Well, the election’s over. Did you choose voting or death? I
filled out my provisional ballot and wore my “I voted” sticker like
it mattered. And now all anyone can talk about is what grand high
poobah Bush has planned next for this country.
Lost in all the chatter about foreign policy, taxes and health
care is a much larger issue. I still can’t watch the Colorado
Avalanche on television.
The National Hockey League chose this most convenient week to
announce that the NHL All-Star game is canceled for this year.
According to ABCNews.com, NHL Commissioner Gary Bettman said, “This
season is likely to slip away.” It could be a long time before a
Canadian tooth strikes the ice in anything other than a drunken
curling match now.
Why have the sweet sounds of frozen rubber hitting human flesh
been silenced? Well, I could blame the liberal bias in media, as
that seems to be the cause of darn near everything today, but the
real problem is greed.
Just like the Major League Baseball strike of 1994 that nearly
crippled baseball, the issue here is that the players and owners in
the NHL cannot agree on monetary issues. The real heart of the
argument is the notion of a salary cap. For you misguided young
souls who don’t watch “SportsCenter,” a salary cap simply requires
that every team in the league carry a payroll no higher than a
certain number (around $75 million in the National Football
League). A salary cap helps ensure a more competitive league, with
no team having the ability to do it Yankee-style and buy league
title after league title.
The NFL has a salary cap, and look at what has happened: The
Tampa Bay Buccaneers, the perpetual doormat of the league, won a
Super Bowl; the Oakland Raiders go from conference champion to
personal whipping boy of the Broncos in one year; competition is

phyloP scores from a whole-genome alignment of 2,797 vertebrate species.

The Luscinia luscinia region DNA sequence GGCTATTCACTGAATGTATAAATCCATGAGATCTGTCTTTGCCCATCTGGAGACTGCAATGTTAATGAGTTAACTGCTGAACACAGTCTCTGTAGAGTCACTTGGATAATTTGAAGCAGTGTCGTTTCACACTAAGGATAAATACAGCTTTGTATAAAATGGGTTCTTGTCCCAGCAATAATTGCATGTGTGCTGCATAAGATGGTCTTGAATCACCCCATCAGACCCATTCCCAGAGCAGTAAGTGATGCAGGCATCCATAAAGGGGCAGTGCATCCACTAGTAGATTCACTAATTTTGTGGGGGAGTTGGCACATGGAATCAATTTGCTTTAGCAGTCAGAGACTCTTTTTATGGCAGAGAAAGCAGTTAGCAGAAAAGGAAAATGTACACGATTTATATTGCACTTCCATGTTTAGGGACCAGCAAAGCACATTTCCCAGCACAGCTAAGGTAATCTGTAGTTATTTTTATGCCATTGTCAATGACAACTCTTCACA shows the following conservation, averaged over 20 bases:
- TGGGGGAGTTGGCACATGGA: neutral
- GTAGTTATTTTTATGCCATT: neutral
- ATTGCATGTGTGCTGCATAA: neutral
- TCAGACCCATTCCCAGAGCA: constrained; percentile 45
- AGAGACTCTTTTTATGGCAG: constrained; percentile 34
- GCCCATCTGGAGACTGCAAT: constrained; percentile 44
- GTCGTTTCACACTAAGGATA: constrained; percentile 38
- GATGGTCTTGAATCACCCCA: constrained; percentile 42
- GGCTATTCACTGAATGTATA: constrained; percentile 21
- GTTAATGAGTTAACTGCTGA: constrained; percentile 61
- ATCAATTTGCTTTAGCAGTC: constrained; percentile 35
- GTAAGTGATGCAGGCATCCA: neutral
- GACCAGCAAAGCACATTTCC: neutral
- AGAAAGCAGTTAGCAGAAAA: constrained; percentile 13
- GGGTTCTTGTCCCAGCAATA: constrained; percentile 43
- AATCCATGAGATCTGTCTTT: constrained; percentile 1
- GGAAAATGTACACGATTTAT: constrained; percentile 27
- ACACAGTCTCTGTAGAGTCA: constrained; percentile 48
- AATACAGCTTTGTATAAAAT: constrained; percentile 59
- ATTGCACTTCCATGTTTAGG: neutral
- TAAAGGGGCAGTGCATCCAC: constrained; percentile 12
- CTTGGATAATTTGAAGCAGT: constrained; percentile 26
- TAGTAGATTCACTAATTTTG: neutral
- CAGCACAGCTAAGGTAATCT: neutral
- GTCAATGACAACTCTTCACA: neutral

exciting and fresh and every town knows that its team has a chance
every single year.
Hockey is dying for a salary cap. The sport is losing appeal in
America and is being relegated to the status of a niche sport, much
like lacrosse or squirrel wrestling. The main problem is that teams
in major TV markets such as Chicago and New York are horrifically
bad, and have been for some time. People don’t watch a team that
sucks, especially in high-competition markets such as New York
A salary cap isn’t a magic fix, but it is a step toward ensuring
more equal competition. I love the Avs, but they are one of those
teams that spend more cash than others to win hockey games. It’s
time to level the playing field.
But the players are resisting a salary cap like Marilyn Musgrave
resists equality. The players want money and, because of the
sport’s dwindling popularity, the owners can’t give it to them.
According to the San Jose Mercury News, the average salary of a NHL
player is $1.8 million per year. With the current TV contracts and
other sources of revenue, salaries in that range cost the owners in
excess of $250 million per year. I weep for no billionaire, but a
system that costs a business a quarter of a billion dollars a year
I am sorry that Joe Sakic’s new gold-plated rocket car may have
to come without the laser cannons, but hockey cannot continue under
the current system, and the players’ greed and stubbornness is
keeping that from happening.
Since hockey players seem to think that they are in such dire
need of more money, help a hockey player this holiday season and
send one some canned food, warm blankets and a clean pair of socks.
Send it to: Attention: (Name of needy player); Colorado Avalanche
Hockey Club; Pepsi Center; 1000 Chopper Circle; Denver, Colorado;
Matt Hitt is a sophomore theater major. His columns run every
other Monday in the Collegian.